Illustration: Allie Carl/Axios
Mexico City is betting big on digital nomads despite concerns that they're driving up rental costs and pricing locals out.
State of play: Data from Mexico's National Institute of Migration shows a record number of Americans have migrated to Mexico since the pandemic began. Many come to work remotely because the cost of living is so much lower than in the U.S.
Driving the news: Airbnb and the Mexico City government signed an agreement last month that facilitates work-from-home tourism by promoting listings on the platform and incentivizing Airbnb hosts to offer discounted rates for longer stays.
But tenants' rights organizations and renters say the agreement will further raise rents and segregate the city by forcing out renters who can't afford higher costs, especially the elderly, Indigenous people and young adults.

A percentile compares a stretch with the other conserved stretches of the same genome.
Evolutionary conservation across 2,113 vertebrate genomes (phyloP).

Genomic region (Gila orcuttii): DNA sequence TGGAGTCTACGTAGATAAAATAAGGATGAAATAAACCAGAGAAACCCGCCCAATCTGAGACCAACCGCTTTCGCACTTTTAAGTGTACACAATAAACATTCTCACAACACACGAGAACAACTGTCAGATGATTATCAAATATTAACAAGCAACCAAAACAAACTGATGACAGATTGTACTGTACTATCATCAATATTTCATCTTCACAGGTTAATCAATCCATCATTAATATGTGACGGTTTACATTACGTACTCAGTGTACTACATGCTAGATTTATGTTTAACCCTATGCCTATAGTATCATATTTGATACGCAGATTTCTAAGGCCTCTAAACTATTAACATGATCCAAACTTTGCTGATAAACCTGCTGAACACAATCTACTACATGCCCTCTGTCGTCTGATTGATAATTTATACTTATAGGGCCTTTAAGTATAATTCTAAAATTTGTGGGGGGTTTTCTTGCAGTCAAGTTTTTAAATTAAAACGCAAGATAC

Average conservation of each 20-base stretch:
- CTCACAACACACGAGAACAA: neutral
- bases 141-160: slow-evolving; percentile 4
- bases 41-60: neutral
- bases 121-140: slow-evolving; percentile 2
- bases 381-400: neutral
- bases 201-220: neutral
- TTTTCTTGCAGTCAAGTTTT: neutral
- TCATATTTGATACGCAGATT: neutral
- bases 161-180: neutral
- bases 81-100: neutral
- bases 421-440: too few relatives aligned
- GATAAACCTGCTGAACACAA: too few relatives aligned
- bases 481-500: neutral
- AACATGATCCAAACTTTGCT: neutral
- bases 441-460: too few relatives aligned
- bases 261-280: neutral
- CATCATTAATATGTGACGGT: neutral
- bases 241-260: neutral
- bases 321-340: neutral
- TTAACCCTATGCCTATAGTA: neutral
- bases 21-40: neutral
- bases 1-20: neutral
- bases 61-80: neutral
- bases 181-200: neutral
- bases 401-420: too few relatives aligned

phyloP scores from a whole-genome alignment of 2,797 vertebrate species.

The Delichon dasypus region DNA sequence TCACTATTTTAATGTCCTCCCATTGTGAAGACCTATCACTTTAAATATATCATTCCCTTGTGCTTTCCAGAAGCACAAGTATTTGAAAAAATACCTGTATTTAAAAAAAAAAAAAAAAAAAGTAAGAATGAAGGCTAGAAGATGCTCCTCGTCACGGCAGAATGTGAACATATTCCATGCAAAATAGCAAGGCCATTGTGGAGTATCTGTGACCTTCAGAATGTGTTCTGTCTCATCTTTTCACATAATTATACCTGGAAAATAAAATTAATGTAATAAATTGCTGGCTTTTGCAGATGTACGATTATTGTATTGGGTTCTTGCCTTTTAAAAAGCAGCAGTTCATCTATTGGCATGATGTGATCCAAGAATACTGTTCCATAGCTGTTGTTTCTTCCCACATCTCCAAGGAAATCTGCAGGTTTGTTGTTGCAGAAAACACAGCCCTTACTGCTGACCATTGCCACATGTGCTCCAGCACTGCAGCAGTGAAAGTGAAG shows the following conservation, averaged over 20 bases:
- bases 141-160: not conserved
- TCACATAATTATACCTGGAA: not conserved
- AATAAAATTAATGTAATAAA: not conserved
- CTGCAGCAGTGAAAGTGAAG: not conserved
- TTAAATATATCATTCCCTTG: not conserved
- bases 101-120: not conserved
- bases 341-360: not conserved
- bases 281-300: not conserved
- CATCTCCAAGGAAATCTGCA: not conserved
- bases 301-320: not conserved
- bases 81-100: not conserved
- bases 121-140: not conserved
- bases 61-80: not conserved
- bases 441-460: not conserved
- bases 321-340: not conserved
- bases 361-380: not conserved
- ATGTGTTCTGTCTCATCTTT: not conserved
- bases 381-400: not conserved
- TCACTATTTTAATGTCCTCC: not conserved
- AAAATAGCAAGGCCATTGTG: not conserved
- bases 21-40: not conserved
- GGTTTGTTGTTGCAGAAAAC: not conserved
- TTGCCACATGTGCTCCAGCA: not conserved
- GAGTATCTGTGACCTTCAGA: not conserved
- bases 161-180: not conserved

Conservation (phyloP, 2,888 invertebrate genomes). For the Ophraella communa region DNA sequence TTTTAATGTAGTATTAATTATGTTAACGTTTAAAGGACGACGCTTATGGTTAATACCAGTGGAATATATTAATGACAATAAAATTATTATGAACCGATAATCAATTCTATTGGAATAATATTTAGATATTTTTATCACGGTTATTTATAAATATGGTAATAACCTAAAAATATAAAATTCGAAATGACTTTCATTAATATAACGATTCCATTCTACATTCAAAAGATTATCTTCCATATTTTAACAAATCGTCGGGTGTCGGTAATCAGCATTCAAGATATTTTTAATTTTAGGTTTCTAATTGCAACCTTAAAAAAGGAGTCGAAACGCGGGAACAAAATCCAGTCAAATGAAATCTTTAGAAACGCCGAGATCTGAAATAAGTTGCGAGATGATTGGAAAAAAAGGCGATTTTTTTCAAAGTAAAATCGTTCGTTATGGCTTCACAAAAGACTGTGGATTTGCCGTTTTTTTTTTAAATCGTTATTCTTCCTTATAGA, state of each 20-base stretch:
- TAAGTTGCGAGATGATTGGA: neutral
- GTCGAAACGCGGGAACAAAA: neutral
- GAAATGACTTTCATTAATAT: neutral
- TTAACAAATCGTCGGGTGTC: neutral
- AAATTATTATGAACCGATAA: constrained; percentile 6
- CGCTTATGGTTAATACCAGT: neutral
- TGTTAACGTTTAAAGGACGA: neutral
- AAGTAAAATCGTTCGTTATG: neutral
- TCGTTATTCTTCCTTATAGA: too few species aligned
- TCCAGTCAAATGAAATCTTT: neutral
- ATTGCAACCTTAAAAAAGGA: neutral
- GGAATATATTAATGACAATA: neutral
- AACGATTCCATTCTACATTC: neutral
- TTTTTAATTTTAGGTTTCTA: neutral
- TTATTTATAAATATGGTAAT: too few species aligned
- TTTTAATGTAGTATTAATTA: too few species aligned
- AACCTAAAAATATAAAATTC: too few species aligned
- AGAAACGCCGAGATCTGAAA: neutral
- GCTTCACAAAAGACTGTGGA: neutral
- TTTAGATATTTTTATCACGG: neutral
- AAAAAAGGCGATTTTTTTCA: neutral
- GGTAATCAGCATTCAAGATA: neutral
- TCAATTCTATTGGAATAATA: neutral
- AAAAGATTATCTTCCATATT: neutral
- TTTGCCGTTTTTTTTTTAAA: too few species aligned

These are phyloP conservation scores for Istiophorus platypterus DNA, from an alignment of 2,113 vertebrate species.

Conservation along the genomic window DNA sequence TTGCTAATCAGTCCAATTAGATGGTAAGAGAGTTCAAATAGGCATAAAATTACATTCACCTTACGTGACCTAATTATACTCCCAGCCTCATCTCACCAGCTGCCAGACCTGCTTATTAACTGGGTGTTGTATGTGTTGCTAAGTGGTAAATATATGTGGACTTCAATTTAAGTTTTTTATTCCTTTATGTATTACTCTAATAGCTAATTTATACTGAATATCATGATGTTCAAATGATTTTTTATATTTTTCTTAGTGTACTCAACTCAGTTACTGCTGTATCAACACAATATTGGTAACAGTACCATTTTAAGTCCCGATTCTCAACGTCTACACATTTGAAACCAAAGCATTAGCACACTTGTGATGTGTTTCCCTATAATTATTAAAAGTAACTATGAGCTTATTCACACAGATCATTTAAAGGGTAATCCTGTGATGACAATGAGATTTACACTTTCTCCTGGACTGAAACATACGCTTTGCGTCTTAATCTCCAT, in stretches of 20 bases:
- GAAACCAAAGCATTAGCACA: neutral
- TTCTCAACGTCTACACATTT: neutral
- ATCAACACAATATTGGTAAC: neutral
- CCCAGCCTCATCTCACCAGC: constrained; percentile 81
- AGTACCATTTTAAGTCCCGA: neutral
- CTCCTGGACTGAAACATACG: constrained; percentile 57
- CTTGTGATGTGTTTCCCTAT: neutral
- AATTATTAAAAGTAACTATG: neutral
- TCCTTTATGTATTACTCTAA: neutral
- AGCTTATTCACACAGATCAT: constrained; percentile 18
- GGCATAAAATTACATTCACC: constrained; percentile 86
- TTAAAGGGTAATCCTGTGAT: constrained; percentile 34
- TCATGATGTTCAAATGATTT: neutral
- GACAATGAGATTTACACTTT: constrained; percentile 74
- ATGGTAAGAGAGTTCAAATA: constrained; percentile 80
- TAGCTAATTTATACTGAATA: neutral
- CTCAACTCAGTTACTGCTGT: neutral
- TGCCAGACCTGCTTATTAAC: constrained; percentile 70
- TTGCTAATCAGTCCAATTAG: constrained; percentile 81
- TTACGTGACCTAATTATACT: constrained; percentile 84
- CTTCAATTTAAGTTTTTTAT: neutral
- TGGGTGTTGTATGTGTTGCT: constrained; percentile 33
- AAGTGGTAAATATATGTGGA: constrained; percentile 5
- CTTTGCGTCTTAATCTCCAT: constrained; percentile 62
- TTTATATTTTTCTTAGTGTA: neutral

Zoom in: After nine years of renting an apartment in the touristy Condesa neighborhood, Paty Maciel was told she had 10 days to move out because her landlord wasn't renewing anybody's lease in the building, she told Axios Latino.
What they're saying: Mexico City Mayor Claudia Sheinbaum said last month that inflation has also contributed to spiking rents and that there's no evidence Airbnb rentals are the sole cause. She added that many of the neighborhoods seeing increased rents have long been in high demand.
The big picture: Cities worldwide have grappled with how to reconcile the allure of tourism via Airbnb and similar rental platforms and their disruption on neighborhoods in the past few years.
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